Essays on Science and SocietyECOLOGY AND EVOLUTION

Losing Australia's native gardeners

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Science  20 Nov 2020:
Vol. 370, Issue 6519, pp. 925
DOI: 10.1126/science.abf1706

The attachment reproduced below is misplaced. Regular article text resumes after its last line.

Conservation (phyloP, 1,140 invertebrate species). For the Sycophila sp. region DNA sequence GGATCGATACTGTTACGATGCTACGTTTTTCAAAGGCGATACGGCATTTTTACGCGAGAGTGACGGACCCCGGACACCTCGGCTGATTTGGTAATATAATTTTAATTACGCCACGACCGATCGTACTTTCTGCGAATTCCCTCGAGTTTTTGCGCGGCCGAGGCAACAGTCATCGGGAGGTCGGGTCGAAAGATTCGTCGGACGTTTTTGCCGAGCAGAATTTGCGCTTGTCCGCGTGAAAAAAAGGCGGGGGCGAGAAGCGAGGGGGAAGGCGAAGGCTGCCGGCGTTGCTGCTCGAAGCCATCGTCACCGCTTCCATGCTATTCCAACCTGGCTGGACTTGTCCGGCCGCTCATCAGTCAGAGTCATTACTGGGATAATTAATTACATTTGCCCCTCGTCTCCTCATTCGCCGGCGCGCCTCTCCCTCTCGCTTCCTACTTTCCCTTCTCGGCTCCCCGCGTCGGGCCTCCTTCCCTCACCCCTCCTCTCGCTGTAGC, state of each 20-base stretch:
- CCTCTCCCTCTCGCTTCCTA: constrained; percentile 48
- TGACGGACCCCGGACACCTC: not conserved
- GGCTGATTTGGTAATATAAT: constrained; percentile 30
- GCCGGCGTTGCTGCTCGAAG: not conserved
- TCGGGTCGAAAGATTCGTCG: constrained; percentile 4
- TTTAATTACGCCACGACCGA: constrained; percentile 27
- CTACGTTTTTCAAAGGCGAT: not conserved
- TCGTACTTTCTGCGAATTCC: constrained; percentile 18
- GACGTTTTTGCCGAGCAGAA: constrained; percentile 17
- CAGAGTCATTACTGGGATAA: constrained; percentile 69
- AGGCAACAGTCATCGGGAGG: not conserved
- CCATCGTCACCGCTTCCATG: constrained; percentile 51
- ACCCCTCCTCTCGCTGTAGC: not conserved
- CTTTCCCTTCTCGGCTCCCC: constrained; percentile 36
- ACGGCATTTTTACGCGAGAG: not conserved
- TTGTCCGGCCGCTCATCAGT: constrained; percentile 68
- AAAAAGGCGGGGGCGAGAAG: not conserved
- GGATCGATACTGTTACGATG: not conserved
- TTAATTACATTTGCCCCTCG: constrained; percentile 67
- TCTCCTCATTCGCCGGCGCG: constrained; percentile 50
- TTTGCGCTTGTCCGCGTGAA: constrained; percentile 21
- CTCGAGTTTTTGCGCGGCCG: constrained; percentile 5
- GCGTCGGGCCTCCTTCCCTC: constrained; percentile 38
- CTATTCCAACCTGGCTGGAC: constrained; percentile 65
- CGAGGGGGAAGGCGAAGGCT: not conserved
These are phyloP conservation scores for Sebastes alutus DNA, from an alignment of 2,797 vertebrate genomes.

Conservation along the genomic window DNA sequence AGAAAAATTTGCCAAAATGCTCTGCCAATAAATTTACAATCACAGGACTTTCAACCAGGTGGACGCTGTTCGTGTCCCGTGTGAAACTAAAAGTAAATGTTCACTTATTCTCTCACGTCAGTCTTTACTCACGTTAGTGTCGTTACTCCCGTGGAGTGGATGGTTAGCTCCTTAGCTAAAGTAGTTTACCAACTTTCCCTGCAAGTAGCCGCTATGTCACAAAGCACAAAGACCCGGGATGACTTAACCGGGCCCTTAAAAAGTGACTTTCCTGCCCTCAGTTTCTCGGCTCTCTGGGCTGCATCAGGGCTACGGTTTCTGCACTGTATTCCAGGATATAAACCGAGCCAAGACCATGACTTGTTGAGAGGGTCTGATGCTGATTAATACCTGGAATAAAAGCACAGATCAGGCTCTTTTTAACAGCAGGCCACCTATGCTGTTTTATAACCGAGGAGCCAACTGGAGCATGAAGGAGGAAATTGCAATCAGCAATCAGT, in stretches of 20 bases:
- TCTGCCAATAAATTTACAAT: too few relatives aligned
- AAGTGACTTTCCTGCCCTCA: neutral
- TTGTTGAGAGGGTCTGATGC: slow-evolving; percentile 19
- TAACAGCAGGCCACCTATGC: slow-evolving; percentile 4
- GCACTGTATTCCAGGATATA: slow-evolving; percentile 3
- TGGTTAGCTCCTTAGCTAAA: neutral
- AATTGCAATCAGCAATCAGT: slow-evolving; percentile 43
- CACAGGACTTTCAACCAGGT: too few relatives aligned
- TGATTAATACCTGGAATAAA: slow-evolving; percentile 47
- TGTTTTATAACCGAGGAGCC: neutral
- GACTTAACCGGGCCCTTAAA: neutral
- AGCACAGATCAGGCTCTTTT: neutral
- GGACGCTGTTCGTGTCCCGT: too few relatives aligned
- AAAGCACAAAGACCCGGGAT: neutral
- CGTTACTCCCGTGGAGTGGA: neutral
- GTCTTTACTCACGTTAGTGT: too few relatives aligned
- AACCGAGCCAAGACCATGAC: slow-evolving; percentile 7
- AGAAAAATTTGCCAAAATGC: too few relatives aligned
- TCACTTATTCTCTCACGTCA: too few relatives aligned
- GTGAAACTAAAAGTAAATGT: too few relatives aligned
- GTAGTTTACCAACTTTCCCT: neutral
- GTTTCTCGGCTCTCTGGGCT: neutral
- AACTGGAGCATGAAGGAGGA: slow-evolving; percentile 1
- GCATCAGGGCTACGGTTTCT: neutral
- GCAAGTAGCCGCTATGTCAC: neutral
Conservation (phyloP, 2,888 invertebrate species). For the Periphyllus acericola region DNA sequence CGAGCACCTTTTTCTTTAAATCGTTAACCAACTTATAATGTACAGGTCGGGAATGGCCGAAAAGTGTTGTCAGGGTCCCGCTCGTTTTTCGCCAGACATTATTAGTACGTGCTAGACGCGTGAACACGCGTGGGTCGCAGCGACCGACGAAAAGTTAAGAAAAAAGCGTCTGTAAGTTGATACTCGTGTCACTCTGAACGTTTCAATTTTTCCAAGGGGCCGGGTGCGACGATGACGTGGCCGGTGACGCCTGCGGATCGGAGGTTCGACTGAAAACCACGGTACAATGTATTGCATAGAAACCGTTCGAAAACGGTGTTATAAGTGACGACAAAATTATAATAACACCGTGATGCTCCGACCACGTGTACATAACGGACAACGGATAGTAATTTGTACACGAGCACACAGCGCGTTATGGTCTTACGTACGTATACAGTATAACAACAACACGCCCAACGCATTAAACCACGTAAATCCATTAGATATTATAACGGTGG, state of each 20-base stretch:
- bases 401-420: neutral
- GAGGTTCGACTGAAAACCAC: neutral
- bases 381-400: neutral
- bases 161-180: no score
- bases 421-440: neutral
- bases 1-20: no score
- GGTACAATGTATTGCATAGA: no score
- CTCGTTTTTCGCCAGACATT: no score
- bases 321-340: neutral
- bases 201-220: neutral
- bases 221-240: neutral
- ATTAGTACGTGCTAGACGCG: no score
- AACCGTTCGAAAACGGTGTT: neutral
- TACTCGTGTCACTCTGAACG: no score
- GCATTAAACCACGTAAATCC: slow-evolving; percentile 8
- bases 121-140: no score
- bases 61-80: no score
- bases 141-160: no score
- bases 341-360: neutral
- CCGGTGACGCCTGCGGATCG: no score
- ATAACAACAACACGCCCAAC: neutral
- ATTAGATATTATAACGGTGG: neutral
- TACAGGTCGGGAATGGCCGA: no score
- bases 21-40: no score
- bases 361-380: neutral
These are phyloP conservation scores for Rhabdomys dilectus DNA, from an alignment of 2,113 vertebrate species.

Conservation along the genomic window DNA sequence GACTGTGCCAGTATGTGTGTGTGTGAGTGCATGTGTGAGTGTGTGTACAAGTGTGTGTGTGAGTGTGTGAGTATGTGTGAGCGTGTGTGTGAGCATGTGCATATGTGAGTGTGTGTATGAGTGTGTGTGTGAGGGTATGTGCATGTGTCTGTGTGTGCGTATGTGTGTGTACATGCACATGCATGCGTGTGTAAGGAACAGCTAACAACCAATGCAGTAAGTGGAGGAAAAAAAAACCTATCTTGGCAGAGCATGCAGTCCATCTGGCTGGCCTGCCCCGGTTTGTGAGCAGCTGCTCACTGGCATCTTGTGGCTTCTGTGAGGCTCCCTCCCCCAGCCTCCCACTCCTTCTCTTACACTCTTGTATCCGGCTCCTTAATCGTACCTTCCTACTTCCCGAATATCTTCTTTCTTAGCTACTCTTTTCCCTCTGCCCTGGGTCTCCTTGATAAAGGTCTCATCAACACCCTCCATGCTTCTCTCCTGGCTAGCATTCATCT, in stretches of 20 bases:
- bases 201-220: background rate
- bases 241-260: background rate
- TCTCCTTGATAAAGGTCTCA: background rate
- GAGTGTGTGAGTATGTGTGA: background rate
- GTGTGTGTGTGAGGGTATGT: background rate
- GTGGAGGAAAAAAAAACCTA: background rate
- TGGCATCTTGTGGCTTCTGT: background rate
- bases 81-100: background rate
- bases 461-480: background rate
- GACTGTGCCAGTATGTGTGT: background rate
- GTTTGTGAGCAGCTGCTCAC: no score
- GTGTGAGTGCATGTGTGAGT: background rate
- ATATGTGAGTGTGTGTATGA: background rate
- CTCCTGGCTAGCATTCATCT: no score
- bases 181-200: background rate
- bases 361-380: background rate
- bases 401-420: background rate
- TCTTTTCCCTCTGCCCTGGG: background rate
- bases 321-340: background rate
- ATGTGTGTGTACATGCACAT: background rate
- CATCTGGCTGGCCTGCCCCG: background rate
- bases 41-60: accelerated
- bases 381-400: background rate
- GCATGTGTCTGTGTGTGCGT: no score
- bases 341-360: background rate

When many of us think of outback Australia, we imagine desolate sands stretching out to the horizon, with either droughts or flooding rains. But what if this state of desolation is a result of the European colonization, poor land management, and native species extinctions driven by introduced plants and animals? What if the infertile soils that exist in the country today were once productive, with plant and animal communities maintaining a sensitive balance that reduced the impact of droughts and capitalized on flooding rains? What if our ideas of functioning ecosystems are the end-product of shifting baselines (1)?

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